Singapore, an island south of the Malay peninsula, was acquired by the East India Company in 1819. It was decided in 1938 to build the Changi Naval Base on the island. Despite the fears of a Japanese invasion the base was only defended by a small force of Allied soldiers.

On 7th December the Japanese Army began arriving at Kota Bharu. This was just a diversionary force and the the main landings in the Malay peninsula did not take place until the next day at Singora and Patani on the north-east coast. Under the command of General Tomoyuki Yamashita, the Japanese 18th Division, made rapid progress as they forced Allied troops to retreat south.

The British Army in Malaya did not have any tanks whereas the Japanese had over two hundred. The Japanese Air Force were also able to carry out a series of air attacks on Allied positions. Unsuccessful attempts were made to halt the advance of General Tomoyuki Yamashita at Perak River, Kampar and the Muar River.

On 25th January 1942, General Arthur Percival gave orders for a general retreat across the Johore Strait to the island of Singapore. The island was difficult to defend and on 8th February, 13,000 Japanese troops landed on the northwest corner of the island. The next day another 17,000 arrived in the west. Percival, moved his soldiers to the southern tip of the island but on 15th February he admitted defeat and surrendered his 138,000 soldiers to the Japanese.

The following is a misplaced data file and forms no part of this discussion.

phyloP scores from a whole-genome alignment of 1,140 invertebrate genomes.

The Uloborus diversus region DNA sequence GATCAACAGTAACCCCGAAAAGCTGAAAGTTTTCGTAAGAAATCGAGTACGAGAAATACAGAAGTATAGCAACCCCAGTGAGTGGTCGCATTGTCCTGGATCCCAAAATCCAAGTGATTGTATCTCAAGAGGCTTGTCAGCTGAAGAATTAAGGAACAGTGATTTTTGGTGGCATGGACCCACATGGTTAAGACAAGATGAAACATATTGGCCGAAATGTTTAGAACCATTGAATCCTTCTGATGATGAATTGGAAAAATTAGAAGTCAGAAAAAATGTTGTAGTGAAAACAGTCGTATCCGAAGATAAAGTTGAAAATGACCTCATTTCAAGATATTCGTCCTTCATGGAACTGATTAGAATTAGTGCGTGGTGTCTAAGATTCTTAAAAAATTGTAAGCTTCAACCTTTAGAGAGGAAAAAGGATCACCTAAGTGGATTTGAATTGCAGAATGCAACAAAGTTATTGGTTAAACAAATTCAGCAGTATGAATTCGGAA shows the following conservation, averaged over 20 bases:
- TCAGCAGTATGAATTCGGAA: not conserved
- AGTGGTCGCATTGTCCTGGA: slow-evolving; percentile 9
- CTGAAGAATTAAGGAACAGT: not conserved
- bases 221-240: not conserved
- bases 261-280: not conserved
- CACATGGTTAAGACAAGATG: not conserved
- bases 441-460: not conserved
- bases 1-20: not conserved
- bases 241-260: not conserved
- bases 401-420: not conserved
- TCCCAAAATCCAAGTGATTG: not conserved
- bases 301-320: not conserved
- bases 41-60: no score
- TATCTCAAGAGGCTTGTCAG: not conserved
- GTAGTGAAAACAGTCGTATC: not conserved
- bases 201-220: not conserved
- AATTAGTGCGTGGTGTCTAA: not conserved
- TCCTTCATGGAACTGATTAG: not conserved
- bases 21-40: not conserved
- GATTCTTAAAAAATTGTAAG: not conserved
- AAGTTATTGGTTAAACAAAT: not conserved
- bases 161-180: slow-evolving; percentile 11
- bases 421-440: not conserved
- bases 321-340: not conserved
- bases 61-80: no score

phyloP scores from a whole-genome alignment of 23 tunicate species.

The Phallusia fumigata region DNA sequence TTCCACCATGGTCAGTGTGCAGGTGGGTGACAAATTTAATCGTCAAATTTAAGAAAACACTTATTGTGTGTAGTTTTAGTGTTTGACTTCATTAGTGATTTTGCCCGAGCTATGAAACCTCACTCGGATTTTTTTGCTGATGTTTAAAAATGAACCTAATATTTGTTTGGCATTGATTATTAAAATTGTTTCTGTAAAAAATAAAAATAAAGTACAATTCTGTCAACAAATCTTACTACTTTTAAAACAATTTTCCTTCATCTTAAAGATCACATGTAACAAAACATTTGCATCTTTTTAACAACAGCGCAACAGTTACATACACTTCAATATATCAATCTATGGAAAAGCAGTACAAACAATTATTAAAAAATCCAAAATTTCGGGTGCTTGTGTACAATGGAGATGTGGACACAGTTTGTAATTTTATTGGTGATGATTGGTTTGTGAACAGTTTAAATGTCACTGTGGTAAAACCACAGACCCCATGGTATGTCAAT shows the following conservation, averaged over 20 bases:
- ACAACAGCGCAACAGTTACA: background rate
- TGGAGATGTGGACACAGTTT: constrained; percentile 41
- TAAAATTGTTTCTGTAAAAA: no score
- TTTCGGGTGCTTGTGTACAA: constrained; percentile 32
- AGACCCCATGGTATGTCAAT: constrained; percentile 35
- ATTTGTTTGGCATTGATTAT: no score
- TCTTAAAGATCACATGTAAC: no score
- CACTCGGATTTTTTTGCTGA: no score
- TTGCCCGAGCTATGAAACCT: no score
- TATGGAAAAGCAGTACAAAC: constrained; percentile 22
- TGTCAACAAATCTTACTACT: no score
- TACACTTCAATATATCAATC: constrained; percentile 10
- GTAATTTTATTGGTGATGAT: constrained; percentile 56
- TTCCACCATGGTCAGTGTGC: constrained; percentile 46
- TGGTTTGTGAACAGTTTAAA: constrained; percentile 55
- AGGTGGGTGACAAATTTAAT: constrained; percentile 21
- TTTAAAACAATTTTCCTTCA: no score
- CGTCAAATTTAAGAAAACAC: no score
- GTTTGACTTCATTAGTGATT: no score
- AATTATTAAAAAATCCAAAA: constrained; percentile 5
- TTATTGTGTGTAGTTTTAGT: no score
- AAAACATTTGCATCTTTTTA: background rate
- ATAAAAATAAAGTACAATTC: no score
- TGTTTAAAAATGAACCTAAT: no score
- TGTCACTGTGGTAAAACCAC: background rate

It was Britain's most humiliating defeat of the war. Percival and his troops remained prisoners of the Japanese until just before the end of the Second World War.

Primary Sources

(1) George Orwell, BBC radio broadcast (20th December 1941)

With the fall of Singapore, the war in the Far East enters into its second phase. It is evident that the Japanese now have two main objectives: one is to cut the Burma Road, in hopes of thus knocking China out of the war, and the other is to widen the sphere of Japanese control in the Western Pacific, to such an extent that the Allies shall have no air or naval bases within attacking distance of Japan. In order to achieve this plan completely, the Japanese would have to control the whole of the East Indies, the whole of Burma, Northern Australia and probably New Zealand and Hawaii. Could they control all these areas, they would have eliminated the danger of British or American counter-attack for the time being, though even then their safety would depend on keeping Russia out of the war. They are not likely to attain the whole even of these objectives, but they may go some way towards it, and it is clear that their first step must be the conquest of Rangoon and of the big seaports of Java. The battle in Burma is already raging, and the attack on Java is obviously imminent.

We cannot say yet how the battle in Burma will end. The Japanese have advanced, but not very rapidly, and the British have been reinforced both with aeroplanes and with Chinese troops. The supply difficulties which decided the issue in Malaya are less acute in the Burma area. If Rangoon should fall, that is an end not actually of the Burma Road, but of the present route by which supplies can reach the Burma Road from India or from Britain. The capture of Rangoon by the Japanese would not end the campaign in Burma because in this case the direction of the Japanese advance must be northward, and there is no question of the Allied army being driven into the sea.